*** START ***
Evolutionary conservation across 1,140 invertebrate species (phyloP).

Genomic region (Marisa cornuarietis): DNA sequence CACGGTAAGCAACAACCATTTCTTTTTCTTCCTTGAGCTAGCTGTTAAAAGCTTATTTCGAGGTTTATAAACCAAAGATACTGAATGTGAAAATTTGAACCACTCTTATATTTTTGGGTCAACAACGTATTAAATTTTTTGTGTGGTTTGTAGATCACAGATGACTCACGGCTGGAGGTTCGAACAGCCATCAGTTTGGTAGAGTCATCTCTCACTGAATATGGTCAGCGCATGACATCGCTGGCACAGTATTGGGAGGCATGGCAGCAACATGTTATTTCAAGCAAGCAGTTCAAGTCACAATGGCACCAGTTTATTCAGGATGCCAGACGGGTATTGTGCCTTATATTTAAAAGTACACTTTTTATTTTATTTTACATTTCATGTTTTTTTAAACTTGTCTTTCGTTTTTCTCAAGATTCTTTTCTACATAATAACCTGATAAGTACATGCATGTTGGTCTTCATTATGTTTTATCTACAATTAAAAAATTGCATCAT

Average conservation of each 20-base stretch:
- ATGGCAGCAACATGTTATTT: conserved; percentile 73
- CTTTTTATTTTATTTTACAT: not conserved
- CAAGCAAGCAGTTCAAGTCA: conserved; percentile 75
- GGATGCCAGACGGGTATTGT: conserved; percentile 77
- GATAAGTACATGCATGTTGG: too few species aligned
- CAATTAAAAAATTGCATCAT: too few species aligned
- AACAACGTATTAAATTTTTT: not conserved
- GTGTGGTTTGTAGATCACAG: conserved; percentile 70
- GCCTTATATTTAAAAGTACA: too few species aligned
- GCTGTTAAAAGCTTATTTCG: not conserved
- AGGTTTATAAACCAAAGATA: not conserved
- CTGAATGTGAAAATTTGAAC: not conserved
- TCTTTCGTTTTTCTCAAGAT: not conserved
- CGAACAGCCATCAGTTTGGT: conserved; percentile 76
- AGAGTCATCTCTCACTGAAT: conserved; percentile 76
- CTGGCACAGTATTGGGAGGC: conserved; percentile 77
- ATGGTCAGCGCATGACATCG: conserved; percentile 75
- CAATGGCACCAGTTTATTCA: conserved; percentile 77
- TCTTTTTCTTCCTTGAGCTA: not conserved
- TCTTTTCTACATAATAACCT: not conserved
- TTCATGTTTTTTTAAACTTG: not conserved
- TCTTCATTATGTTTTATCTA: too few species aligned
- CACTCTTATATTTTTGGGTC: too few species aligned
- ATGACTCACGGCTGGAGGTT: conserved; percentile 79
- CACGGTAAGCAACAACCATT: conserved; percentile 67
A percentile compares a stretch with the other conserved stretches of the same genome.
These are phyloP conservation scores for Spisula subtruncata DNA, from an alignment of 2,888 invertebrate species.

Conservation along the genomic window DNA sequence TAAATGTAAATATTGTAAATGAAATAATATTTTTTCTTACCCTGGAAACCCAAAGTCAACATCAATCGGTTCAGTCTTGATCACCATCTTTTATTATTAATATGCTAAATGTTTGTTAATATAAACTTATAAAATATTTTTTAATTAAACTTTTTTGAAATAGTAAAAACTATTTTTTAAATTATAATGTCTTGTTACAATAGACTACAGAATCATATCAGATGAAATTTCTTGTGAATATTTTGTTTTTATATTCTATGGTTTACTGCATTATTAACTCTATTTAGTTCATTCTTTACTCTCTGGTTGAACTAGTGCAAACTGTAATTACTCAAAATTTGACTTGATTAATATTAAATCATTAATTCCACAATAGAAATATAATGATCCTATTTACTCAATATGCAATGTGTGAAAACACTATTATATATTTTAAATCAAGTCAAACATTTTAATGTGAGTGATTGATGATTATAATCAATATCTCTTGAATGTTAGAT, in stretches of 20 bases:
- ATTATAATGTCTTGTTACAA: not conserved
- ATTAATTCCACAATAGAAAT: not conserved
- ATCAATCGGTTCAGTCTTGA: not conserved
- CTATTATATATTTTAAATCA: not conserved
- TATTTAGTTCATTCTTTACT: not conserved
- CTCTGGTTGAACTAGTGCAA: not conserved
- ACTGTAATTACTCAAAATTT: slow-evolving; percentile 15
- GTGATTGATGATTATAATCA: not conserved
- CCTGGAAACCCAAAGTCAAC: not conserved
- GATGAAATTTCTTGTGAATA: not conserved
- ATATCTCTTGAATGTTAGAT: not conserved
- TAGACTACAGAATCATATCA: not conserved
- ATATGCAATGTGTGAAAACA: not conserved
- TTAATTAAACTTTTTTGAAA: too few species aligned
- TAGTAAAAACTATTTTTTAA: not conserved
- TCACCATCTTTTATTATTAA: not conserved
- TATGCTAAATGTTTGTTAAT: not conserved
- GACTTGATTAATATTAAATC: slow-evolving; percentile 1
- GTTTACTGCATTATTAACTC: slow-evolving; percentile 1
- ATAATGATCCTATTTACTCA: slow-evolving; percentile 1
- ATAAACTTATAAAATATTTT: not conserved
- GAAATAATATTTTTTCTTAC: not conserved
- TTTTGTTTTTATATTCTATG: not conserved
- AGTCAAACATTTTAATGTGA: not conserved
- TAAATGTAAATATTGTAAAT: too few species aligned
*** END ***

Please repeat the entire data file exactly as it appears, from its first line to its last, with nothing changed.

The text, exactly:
Evolutionary conservation across 1,140 invertebrate species (phyloP).

Genomic region (Marisa cornuarietis): DNA sequence CACGGTAAGCAACAACCATTTCTTTTTCTTCCTTGAGCTAGCTGTTAAAAGCTTATTTCGAGGTTTATAAACCAAAGATACTGAATGTGAAAATTTGAACCACTCTTATATTTTTGGGTCAACAACGTATTAAATTTTTTGTGTGGTTTGTAGATCACAGATGACTCACGGCTGGAGGTTCGAACAGCCATCAGTTTGGTAGAGTCATCTCTCACTGAATATGGTCAGCGCATGACATCGCTGGCACAGTATTGGGAGGCATGGCAGCAACATGTTATTTCAAGCAAGCAGTTCAAGTCACAATGGCACCAGTTTATTCAGGATGCCAGACGGGTATTGTGCCTTATATTTAAAAGTACACTTTTTATTTTATTTTACATTTCATGTTTTTTTAAACTTGTCTTTCGTTTTTCTCAAGATTCTTTTCTACATAATAACCTGATAAGTACATGCATGTTGGTCTTCATTATGTTTTATCTACAATTAAAAAATTGCATCAT

Average conservation of each 20-base stretch:
- ATGGCAGCAACATGTTATTT: conserved; percentile 73
- CTTTTTATTTTATTTTACAT: not conserved
- CAAGCAAGCAGTTCAAGTCA: conserved; percentile 75
- GGATGCCAGACGGGTATTGT: conserved; percentile 77
- GATAAGTACATGCATGTTGG: too few species aligned
- CAATTAAAAAATTGCATCAT: too few species aligned
- AACAACGTATTAAATTTTTT: not conserved
- GTGTGGTTTGTAGATCACAG: conserved; percentile 70
- GCCTTATATTTAAAAGTACA: too few species aligned
- GCTGTTAAAAGCTTATTTCG: not conserved
- AGGTTTATAAACCAAAGATA: not conserved
- CTGAATGTGAAAATTTGAAC: not conserved
- TCTTTCGTTTTTCTCAAGAT: not conserved
- CGAACAGCCATCAGTTTGGT: conserved; percentile 76
- AGAGTCATCTCTCACTGAAT: conserved; percentile 76
- CTGGCACAGTATTGGGAGGC: conserved; percentile 77
- ATGGTCAGCGCATGACATCG: conserved; percentile 75
- CAATGGCACCAGTTTATTCA: conserved; percentile 77
- TCTTTTTCTTCCTTGAGCTA: not conserved
- TCTTTTCTACATAATAACCT: not conserved
- TTCATGTTTTTTTAAACTTG: not conserved
- TCTTCATTATGTTTTATCTA: too few species aligned
- CACTCTTATATTTTTGGGTC: too few species aligned
- ATGACTCACGGCTGGAGGTT: conserved; percentile 79
- CACGGTAAGCAACAACCATT: conserved; percentile 67
A percentile compares a stretch with the other conserved stretches of the same genome.
These are phyloP conservation scores for Spisula subtruncata DNA, from an alignment of 2,888 invertebrate species.

Conservation along the genomic window DNA sequence TAAATGTAAATATTGTAAATGAAATAATATTTTTTCTTACCCTGGAAACCCAAAGTCAACATCAATCGGTTCAGTCTTGATCACCATCTTTTATTATTAATATGCTAAATGTTTGTTAATATAAACTTATAAAATATTTTTTAATTAAACTTTTTTGAAATAGTAAAAACTATTTTTTAAATTATAATGTCTTGTTACAATAGACTACAGAATCATATCAGATGAAATTTCTTGTGAATATTTTGTTTTTATATTCTATGGTTTACTGCATTATTAACTCTATTTAGTTCATTCTTTACTCTCTGGTTGAACTAGTGCAAACTGTAATTACTCAAAATTTGACTTGATTAATATTAAATCATTAATTCCACAATAGAAATATAATGATCCTATTTACTCAATATGCAATGTGTGAAAACACTATTATATATTTTAAATCAAGTCAAACATTTTAATGTGAGTGATTGATGATTATAATCAATATCTCTTGAATGTTAGAT, in stretches of 20 bases:
- ATTATAATGTCTTGTTACAA: not conserved
- ATTAATTCCACAATAGAAAT: not conserved
- ATCAATCGGTTCAGTCTTGA: not conserved
- CTATTATATATTTTAAATCA: not conserved
- TATTTAGTTCATTCTTTACT: not conserved
- CTCTGGTTGAACTAGTGCAA: not conserved
- ACTGTAATTACTCAAAATTT: slow-evolving; percentile 15
- GTGATTGATGATTATAATCA: not conserved
- CCTGGAAACCCAAAGTCAAC: not conserved
- GATGAAATTTCTTGTGAATA: not conserved
- ATATCTCTTGAATGTTAGAT: not conserved
- TAGACTACAGAATCATATCA: not conserved
- ATATGCAATGTGTGAAAACA: not conserved
- TTAATTAAACTTTTTTGAAA: too few species aligned
- TAGTAAAAACTATTTTTTAA: not conserved
- TCACCATCTTTTATTATTAA: not conserved
- TATGCTAAATGTTTGTTAAT: not conserved
- GACTTGATTAATATTAAATC: slow-evolving; percentile 1
- GTTTACTGCATTATTAACTC: slow-evolving; percentile 1
- ATAATGATCCTATTTACTCA: slow-evolving; percentile 1
- ATAAACTTATAAAATATTTT: not conserved
- GAAATAATATTTTTTCTTAC: not conserved
- TTTTGTTTTTATATTCTATG: not conserved
- AGTCAAACATTTTAATGTGA: not conserved
- TAAATGTAAATATTGTAAAT: too few species aligned